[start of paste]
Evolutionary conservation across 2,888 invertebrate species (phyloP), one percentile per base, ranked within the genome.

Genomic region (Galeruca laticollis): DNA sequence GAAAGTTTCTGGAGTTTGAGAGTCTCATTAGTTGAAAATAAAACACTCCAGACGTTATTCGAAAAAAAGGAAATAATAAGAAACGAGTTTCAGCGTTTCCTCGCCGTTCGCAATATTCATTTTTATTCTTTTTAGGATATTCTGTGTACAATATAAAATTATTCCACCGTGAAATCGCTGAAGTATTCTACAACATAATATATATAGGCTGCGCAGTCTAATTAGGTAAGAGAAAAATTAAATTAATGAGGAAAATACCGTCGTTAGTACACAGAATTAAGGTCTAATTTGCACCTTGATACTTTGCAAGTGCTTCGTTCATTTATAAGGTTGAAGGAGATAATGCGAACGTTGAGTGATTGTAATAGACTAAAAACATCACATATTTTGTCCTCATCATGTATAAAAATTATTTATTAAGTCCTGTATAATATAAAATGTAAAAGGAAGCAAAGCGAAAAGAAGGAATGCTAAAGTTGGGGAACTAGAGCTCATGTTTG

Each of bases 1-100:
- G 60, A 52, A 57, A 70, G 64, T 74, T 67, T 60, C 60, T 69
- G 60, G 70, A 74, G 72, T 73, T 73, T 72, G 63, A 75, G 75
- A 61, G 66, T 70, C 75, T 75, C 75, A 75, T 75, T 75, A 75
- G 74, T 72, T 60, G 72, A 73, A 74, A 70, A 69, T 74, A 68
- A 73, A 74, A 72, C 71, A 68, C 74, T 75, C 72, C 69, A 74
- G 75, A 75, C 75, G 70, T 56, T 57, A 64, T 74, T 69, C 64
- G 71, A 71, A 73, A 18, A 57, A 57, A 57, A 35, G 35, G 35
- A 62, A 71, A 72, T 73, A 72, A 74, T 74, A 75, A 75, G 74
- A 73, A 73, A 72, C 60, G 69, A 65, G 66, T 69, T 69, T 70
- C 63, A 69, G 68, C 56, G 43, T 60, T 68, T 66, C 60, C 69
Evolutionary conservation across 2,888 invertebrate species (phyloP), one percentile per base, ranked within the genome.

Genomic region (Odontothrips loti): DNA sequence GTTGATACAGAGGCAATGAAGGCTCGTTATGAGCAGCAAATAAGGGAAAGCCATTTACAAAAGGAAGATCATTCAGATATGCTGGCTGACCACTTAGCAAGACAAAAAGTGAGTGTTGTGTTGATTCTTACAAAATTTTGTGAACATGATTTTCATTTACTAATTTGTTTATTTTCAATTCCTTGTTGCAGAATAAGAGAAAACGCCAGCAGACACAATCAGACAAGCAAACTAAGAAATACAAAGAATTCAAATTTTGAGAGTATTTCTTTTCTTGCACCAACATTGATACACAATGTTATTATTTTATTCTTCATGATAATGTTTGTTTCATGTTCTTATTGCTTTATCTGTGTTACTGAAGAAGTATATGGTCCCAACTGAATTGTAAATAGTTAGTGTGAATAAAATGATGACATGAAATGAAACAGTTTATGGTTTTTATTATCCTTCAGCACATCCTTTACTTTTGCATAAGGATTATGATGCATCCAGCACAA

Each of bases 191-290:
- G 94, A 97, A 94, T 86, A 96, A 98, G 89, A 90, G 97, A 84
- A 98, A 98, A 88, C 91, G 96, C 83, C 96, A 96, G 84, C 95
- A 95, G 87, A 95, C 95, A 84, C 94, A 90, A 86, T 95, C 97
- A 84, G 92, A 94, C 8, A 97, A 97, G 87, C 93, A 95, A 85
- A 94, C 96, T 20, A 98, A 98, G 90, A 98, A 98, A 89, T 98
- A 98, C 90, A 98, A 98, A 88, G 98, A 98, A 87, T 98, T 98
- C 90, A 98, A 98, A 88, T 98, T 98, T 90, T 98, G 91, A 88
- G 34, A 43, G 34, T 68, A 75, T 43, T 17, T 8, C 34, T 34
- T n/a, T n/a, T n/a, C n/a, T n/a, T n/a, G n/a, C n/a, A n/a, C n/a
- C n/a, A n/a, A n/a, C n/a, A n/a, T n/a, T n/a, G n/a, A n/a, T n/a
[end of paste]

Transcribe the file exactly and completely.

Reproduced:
Evolutionary conservation across 2,888 invertebrate species (phyloP), one percentile per base, ranked within the genome.

Genomic region (Galeruca laticollis): DNA sequence GAAAGTTTCTGGAGTTTGAGAGTCTCATTAGTTGAAAATAAAACACTCCAGACGTTATTCGAAAAAAAGGAAATAATAAGAAACGAGTTTCAGCGTTTCCTCGCCGTTCGCAATATTCATTTTTATTCTTTTTAGGATATTCTGTGTACAATATAAAATTATTCCACCGTGAAATCGCTGAAGTATTCTACAACATAATATATATAGGCTGCGCAGTCTAATTAGGTAAGAGAAAAATTAAATTAATGAGGAAAATACCGTCGTTAGTACACAGAATTAAGGTCTAATTTGCACCTTGATACTTTGCAAGTGCTTCGTTCATTTATAAGGTTGAAGGAGATAATGCGAACGTTGAGTGATTGTAATAGACTAAAAACATCACATATTTTGTCCTCATCATGTATAAAAATTATTTATTAAGTCCTGTATAATATAAAATGTAAAAGGAAGCAAAGCGAAAAGAAGGAATGCTAAAGTTGGGGAACTAGAGCTCATGTTTG

Each of bases 1-100:
- G 60, A 52, A 57, A 70, G 64, T 74, T 67, T 60, C 60, T 69
- G 60, G 70, A 74, G 72, T 73, T 73, T 72, G 63, A 75, G 75
- A 61, G 66, T 70, C 75, T 75, C 75, A 75, T 75, T 75, A 75
- G 74, T 72, T 60, G 72, A 73, A 74, A 70, A 69, T 74, A 68
- A 73, A 74, A 72, C 71, A 68, C 74, T 75, C 72, C 69, A 74
- G 75, A 75, C 75, G 70, T 56, T 57, A 64, T 74, T 69, C 64
- G 71, A 71, A 73, A 18, A 57, A 57, A 57, A 35, G 35, G 35
- A 62, A 71, A 72, T 73, A 72, A 74, T 74, A 75, A 75, G 74
- A 73, A 73, A 72, C 60, G 69, A 65, G 66, T 69, T 69, T 70
- C 63, A 69, G 68, C 56, G 43, T 60, T 68, T 66, C 60, C 69
Evolutionary conservation across 2,888 invertebrate species (phyloP), one percentile per base, ranked within the genome.

Genomic region (Odontothrips loti): DNA sequence GTTGATACAGAGGCAATGAAGGCTCGTTATGAGCAGCAAATAAGGGAAAGCCATTTACAAAAGGAAGATCATTCAGATATGCTGGCTGACCACTTAGCAAGACAAAAAGTGAGTGTTGTGTTGATTCTTACAAAATTTTGTGAACATGATTTTCATTTACTAATTTGTTTATTTTCAATTCCTTGTTGCAGAATAAGAGAAAACGCCAGCAGACACAATCAGACAAGCAAACTAAGAAATACAAAGAATTCAAATTTTGAGAGTATTTCTTTTCTTGCACCAACATTGATACACAATGTTATTATTTTATTCTTCATGATAATGTTTGTTTCATGTTCTTATTGCTTTATCTGTGTTACTGAAGAAGTATATGGTCCCAACTGAATTGTAAATAGTTAGTGTGAATAAAATGATGACATGAAATGAAACAGTTTATGGTTTTTATTATCCTTCAGCACATCCTTTACTTTTGCATAAGGATTATGATGCATCCAGCACAA

Each of bases 191-290:
- G 94, A 97, A 94, T 86, A 96, A 98, G 89, A 90, G 97, A 84
- A 98, A 98, A 88, C 91, G 96, C 83, C 96, A 96, G 84, C 95
- A 95, G 87, A 95, C 95, A 84, C 94, A 90, A 86, T 95, C 97
- A 84, G 92, A 94, C 8, A 97, A 97, G 87, C 93, A 95, A 85
- A 94, C 96, T 20, A 98, A 98, G 90, A 98, A 98, A 89, T 98
- A 98, C 90, A 98, A 98, A 88, G 98, A 98, A 87, T 98, T 98
- C 90, A 98, A 98, A 88, T 98, T 98, T 90, T 98, G 91, A 88
- G 34, A 43, G 34, T 68, A 75, T 43, T 17, T 8, C 34, T 34
- T n/a, T n/a, T n/a, C n/a, T n/a, T n/a, G n/a, C n/a, A n/a, C n/a
- C n/a, A n/a, A n/a, C n/a, A n/a, T n/a, T n/a, G n/a, A n/a, T n/a